We need to talk about the right to vote

By Chris deLaubenfels, Director of Policy and Communications, Let America Vote

Twelve Democratic presidential candidates will be in Ohio on Tuesday for the fourth 2020 presidential primary debate. Over the first three debates, we have rightfully heard a lot from the candidates on healthcare, gun violence, and the economy. However, there has been silence on one critical issue: voting rights. In fact, throughout all of the 2016 presidential debates, there was not a single voting rights related question either. 

That needs to change. 

Ohio has been at the forefront of the GOP’s effort to suppress the vote of Americans, which is why the debate stage next week is the perfect forum for candidates to discuss protecting the right to vote.

Ohio voters have suffered from widespread voter purges over the last decade. While reasonable voter list maintenance–such as removing individuals who have moved out of state or have passed away–is important to maintain an accurate voter roll, across-the-board purges that stop eligible voters from voting are unnecessary and undemocratic. During his time as secretary of state, current Lieutenant Governor Jon Husted removed over two million Ohioans from the voter rolls. Of the voters who had their registration cancelled by Husted, roughly 800,000 were removed just because they didn’t vote in certain elections. Purges of less-frequent voters disproportionately disenfranchise low-income Ohioans, minorities, and Democrats. This is voter suppression, plain and simple. 

Unfortunately, this policy of punishing voters for not voting has continued under current Secretary of State Frank LaRose. Last month, LaRose purged over 194,000 Ohio voters. The vast majority of voters had their registration cancelled because they had not voted in enough recent elections. 

The Ohio GOP’s partisan gerrymandering has also restricted Ohioans ability to participate in their democracy. Ohio’s congressional map is one of the most severely gerrymandered in the country. In 2018, Ohio’s gerrymandered map led to Republicans winning 12 of 16 congressional districts even though they received only 52 percent of the statewide vote.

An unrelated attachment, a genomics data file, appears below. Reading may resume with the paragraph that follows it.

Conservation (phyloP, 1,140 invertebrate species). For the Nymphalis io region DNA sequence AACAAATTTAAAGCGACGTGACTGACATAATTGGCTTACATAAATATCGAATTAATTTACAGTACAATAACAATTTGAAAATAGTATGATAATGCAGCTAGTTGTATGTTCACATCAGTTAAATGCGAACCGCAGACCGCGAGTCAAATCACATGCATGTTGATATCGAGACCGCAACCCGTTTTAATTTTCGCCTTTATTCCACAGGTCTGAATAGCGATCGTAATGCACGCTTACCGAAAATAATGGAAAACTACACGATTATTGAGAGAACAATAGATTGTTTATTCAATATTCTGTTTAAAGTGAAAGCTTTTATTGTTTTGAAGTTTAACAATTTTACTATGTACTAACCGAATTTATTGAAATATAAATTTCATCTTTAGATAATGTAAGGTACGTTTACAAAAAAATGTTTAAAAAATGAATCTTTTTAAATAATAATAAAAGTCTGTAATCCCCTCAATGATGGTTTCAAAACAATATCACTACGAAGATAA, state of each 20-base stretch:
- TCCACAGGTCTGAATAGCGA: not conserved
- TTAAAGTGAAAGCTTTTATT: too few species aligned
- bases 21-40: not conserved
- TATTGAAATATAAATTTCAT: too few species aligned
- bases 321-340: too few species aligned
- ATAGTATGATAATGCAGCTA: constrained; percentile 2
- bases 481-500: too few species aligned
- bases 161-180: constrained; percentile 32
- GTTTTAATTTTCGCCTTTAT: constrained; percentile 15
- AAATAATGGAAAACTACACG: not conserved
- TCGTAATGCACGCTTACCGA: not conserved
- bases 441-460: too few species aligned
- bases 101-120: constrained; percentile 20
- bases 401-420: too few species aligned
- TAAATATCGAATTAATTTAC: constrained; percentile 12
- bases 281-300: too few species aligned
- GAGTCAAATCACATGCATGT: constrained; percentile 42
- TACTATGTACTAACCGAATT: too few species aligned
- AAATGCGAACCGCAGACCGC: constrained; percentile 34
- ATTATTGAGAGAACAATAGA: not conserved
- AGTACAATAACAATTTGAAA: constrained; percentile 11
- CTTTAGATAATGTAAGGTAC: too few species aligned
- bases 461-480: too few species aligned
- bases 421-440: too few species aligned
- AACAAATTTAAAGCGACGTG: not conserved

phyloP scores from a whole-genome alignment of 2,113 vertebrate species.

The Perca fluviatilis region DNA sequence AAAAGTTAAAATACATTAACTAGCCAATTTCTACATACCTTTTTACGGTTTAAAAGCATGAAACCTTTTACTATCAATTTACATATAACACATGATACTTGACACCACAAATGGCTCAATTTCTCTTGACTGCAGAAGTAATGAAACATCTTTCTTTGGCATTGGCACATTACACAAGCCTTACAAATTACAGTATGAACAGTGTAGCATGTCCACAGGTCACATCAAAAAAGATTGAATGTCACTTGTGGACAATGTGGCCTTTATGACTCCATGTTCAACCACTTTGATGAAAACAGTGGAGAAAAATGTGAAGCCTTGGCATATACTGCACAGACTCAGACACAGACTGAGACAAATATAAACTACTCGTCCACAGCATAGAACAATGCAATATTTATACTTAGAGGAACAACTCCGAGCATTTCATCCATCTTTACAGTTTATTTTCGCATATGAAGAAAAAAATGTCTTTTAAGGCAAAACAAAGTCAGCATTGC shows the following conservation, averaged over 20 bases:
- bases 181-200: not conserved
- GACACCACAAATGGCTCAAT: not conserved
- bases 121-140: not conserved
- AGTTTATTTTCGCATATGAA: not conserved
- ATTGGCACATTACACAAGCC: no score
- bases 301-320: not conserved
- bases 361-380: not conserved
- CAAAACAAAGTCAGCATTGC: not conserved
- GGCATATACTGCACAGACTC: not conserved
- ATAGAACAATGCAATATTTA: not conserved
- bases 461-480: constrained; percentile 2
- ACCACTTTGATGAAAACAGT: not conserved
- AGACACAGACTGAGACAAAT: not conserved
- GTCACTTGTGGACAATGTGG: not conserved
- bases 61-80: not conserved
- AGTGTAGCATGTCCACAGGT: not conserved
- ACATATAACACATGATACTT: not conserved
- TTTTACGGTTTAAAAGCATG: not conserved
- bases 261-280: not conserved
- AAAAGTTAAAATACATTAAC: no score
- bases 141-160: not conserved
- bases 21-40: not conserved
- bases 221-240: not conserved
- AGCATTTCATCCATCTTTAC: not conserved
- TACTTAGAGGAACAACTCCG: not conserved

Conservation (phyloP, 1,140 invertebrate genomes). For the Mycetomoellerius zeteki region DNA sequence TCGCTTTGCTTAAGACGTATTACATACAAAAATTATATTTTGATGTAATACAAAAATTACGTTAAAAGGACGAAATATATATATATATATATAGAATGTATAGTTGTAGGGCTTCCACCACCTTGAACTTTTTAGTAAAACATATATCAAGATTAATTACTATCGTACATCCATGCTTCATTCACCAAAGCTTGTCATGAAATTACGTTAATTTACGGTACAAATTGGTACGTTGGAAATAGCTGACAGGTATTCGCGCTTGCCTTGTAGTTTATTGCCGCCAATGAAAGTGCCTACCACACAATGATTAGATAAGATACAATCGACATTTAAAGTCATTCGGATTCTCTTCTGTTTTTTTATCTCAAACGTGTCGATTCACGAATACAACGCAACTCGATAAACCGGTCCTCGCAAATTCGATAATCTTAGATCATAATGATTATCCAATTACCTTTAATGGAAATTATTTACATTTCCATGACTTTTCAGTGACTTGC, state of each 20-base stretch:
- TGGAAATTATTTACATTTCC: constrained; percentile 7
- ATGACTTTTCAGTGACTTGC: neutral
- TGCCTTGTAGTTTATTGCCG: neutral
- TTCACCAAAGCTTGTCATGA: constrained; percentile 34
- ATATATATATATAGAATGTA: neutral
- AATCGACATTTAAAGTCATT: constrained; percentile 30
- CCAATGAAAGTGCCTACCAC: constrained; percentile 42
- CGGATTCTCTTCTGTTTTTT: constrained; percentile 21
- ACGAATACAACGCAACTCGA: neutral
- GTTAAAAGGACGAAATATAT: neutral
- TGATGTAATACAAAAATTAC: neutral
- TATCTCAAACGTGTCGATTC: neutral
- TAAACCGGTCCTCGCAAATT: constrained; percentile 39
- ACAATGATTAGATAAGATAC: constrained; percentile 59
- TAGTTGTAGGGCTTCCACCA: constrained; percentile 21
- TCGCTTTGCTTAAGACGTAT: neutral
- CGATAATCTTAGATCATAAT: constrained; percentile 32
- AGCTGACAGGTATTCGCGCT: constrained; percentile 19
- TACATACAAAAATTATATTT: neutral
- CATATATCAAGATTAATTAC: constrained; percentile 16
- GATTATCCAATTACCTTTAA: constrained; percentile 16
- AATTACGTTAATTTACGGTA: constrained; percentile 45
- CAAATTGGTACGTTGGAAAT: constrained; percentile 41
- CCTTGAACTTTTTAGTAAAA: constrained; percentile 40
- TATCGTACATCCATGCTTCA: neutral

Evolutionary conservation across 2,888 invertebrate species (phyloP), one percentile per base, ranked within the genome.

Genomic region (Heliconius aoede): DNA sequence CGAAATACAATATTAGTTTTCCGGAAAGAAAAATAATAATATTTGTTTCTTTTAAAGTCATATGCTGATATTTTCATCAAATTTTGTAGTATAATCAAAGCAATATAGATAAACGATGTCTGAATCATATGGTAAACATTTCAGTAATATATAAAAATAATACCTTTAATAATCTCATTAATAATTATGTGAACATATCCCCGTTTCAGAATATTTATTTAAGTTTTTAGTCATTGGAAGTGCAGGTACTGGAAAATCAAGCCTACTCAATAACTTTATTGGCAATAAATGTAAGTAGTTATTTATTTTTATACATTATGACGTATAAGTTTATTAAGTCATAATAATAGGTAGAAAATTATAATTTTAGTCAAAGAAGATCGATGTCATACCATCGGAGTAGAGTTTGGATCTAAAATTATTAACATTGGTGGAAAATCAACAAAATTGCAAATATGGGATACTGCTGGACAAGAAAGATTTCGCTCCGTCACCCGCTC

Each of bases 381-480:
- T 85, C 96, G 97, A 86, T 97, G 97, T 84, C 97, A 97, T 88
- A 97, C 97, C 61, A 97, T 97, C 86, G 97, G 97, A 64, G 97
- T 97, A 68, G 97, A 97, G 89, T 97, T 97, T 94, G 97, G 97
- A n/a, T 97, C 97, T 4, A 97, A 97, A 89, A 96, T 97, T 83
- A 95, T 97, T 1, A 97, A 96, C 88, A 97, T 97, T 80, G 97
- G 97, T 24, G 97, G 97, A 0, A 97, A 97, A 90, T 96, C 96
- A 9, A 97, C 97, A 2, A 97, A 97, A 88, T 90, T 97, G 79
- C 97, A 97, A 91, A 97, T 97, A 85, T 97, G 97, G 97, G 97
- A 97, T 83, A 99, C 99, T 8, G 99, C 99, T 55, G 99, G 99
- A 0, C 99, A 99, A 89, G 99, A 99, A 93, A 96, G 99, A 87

Gerrymandering is antithetical to democracy. It allows politicians to choose their voters, instead of voters choosing their politicians. It has led to partisan polarization in Washington and across the country. And it separates communities of interest, resulting in citizens being represented by politicians who might not understand their interests.  

When I voted in the 2018 midterm election in Cincinnati, I voted in the 1st congressional district. My neighbors living just a couple minutes away were in the 2nd congressional district. Why was Cincinnati divided? Because by dividing Cincinnati in two, Republicans were able to dilute the Democratic vote, preventing Cincinnatians from electing a candidate more in line with their views.

Three federal judges in Ohio–nominated by both Republican and Democratic presidents–found Ohio’s gerrymander to be unconstitutional. The court held that Ohio’s gerrymander “dilutes the votes of Democratic voters by packing and cracking them into districts so skewed toward one party that the electoral outcome is predetermined.” Nevertheless, in a 5-4 decision along traditional conservative-liberal ideological lines, the United States Supreme Court determined that extreme partisan gerrymandering is not the problem of the highest court in the land. It is now in the hands of American voters and elected officials to prevent gerrymandering. Americans deserve to hear from the Democratic candidates for president next week on how they plan to fight for fair maps.

It’s unfortunately pretty simple: Ohio Republicans are trying to rig our democracy in their favor, and similar tactics are being used across the country. Yet Americans have not heard a single question during the presidential debates about how candidates would stand up for voting rights. 

We deserve to hear from the candidates on an array of issues our nation is confronting, but voting rights and protecting our democracy from both domestic and foreign attacks can not be ignored. The right to vote is the right that protects all other rights. Without voter protections, all the policies that Democratic candidates say they will enact, from expanding healthcare to fighting climate change, will be impossible to achieve.